“… fast-paced, emotionally compelling, and hard to put down … a blend of murder mystery, spiritual travelogue, and thought-provoking thriller.”
— Midwest Book Review
Unfinished business — that’s why they say spirits linger on our mortal plane. It’s our soul’s need for not just closure, but resolution that keeps us tethered. So, what if humans could help these souls journey forth into the next life and fill their current existence with purpose? Perhaps it’d be a second chance for them both.
In Anna M. Elias’s debut novel, The Vessels (Vesuvian Books), humans “at their most broken,” those who have suffered loss and endured immense pain, become hosts to spirits that have yet to cross over into Elysium, helping them find forgiveness, restore love and right wrongs from their pasts.
Elias has created a world in which every soul has the opportunity to atone, no matter what hurt or harm they caused in their mortal life. But what if an undeserving spirit were to return? As the newest Vessels — Tal, Link, Avani and Aaron — prepare to take on spirits from every era, place and culture, they encounter a rogue spirit on his third and final journey, seeking more than just redemption.
Perhaps this kind of equality — allowing any spirit that chance to set things right — isn’t fair, especially to those who never needed absolution. “Some souls deserve to rot in hell,” don’t they? But as the new Vessels come to learn, our choices in life “are not always wise … Nor do they always reflect the person making them.”
Tal, Link, Avani and Aaron each struggle with forgiveness; they struggle to forgive the demons who haunt their pasts and they struggle to forgive themselves. Through the program and their connection with the spirits they help, each Vessel begins to heal, finding purpose where there had previously been none.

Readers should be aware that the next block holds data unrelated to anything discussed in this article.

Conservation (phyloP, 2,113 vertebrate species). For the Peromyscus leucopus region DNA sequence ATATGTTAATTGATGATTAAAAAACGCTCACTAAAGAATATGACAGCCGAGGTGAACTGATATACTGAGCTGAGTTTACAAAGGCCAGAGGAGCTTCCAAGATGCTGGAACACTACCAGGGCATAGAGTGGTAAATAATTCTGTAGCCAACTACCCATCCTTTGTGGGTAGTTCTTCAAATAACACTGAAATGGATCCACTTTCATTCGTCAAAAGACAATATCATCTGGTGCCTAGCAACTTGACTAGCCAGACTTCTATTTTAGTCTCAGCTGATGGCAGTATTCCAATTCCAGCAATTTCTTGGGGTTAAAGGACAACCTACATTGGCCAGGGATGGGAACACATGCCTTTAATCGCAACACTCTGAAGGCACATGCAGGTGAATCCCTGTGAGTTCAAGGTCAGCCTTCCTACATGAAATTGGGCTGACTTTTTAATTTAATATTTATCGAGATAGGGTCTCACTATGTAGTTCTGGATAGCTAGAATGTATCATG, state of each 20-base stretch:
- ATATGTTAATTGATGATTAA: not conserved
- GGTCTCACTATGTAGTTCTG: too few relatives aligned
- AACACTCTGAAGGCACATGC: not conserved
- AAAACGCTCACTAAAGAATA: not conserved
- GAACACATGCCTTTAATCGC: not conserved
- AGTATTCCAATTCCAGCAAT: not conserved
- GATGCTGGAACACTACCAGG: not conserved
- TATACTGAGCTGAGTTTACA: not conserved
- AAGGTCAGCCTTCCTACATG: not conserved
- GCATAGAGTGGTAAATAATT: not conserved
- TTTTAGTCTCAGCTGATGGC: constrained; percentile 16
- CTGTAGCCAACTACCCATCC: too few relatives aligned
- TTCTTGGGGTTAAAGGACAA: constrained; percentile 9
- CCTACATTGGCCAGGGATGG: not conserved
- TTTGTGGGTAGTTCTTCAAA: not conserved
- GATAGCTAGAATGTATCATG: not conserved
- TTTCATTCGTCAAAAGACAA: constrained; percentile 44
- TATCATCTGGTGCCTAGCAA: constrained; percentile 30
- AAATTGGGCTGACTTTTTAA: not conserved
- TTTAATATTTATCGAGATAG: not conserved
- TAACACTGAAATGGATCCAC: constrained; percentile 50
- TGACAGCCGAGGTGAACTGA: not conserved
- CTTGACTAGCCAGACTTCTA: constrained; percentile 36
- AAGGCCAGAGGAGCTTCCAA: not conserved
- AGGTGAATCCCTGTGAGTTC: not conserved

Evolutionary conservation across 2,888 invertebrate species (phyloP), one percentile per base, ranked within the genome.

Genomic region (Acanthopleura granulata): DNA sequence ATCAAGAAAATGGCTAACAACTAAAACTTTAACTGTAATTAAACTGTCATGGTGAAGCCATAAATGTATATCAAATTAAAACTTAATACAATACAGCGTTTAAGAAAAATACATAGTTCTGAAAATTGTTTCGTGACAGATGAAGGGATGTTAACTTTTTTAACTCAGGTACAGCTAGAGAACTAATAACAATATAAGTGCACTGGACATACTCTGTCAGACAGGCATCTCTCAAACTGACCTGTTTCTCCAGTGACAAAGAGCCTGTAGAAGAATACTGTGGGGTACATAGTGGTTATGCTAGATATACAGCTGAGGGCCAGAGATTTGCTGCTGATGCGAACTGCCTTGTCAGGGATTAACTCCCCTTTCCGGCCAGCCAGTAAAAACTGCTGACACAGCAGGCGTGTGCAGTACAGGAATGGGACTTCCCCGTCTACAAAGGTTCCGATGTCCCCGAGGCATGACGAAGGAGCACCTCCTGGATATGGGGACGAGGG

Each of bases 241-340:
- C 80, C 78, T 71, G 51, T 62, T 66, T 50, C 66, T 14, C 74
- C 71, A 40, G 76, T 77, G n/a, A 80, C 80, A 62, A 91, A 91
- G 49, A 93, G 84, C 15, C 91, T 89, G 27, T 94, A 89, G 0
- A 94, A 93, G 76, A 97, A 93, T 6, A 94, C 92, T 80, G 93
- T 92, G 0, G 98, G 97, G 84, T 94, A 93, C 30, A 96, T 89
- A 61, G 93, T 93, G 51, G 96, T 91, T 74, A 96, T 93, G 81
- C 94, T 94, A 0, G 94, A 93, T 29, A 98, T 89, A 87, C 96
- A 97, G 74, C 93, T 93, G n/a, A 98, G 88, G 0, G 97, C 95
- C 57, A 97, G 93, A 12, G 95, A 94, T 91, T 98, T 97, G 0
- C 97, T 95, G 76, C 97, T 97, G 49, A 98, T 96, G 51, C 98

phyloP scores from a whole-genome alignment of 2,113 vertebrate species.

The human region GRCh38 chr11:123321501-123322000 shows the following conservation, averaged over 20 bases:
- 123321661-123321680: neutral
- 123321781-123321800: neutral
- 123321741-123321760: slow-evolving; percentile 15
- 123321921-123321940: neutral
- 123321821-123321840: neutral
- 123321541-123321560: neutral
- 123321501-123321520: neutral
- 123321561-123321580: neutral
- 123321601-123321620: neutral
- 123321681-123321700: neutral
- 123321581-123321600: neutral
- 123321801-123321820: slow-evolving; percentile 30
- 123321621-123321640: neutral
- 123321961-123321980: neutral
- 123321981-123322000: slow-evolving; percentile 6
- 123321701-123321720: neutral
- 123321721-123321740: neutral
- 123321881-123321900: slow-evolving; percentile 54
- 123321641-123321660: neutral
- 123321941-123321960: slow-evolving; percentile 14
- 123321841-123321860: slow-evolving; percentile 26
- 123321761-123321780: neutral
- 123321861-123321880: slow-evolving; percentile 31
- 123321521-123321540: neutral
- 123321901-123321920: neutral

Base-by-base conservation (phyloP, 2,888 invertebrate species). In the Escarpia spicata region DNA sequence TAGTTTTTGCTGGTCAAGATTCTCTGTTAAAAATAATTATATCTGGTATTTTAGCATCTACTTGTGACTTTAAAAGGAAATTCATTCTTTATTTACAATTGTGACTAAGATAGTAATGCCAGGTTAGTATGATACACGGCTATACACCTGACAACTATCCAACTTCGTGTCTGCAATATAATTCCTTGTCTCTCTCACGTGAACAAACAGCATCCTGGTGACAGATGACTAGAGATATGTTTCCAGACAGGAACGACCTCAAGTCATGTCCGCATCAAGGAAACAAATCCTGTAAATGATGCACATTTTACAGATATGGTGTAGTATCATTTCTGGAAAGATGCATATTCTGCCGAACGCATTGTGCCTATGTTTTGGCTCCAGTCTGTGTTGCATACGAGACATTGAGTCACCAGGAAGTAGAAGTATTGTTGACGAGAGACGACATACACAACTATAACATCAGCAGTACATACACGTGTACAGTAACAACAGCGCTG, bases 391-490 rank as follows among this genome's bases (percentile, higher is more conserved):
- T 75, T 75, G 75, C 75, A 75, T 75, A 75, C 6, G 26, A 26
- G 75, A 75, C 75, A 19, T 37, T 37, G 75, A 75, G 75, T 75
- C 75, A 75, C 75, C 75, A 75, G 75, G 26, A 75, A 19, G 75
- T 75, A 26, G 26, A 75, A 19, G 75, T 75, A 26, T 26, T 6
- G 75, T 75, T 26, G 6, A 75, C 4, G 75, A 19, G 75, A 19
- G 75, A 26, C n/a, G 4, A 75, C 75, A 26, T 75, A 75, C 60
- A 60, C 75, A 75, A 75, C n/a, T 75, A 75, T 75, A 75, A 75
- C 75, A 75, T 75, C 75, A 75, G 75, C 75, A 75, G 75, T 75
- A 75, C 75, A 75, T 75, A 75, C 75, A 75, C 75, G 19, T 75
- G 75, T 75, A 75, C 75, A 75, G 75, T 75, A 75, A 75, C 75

Eternal bliss springs from compassion and love, “a pure, unselfish, unconditional love that [is] both all-powerful and drop-to-your-knees humbling.” The experience of serving others is healing, fulfilling and, ultimately, freeing for each of the Vessels.
Elias challenges her readers’ ideas of forgiveness as she presents them with spirits, Vessels and humans from all walks of life. Cop and criminal, parent and child, predator and prey, innocent and guilty — the characters span myriad roles, bringing the perspectives of different nationalities, races, genders and classes into the conversation.
Despite this novel’s themes of redemption, forgiveness, love and compassion, the narrative gifts readers a healthy dose of action and suspense as well. Like any good sci-fi/fantasy, there is a singular evil that the protagonists face, yet in chasing that evil, the reader must confront the sprawling grey area in which most of the characters reside — they’re complex, flawed and utterly human … most of them, anyway.
When readers close The Vessels, they’ll be left with so many more questions than when they opened it — but perhaps that’s not a bad thing. Elias presents us with the soul — free from judgment and hate — and holds it against the reality of flesh, easily molded by human fears and beliefs. The journeys that Vessels take change them, save them from themselves, as much as they change and save the spirits that they help. Elias asks us to challenge our human inclinations and look within, leaving readers with an emboldening cry: “Serve others before yourself … That fulfills any soul.”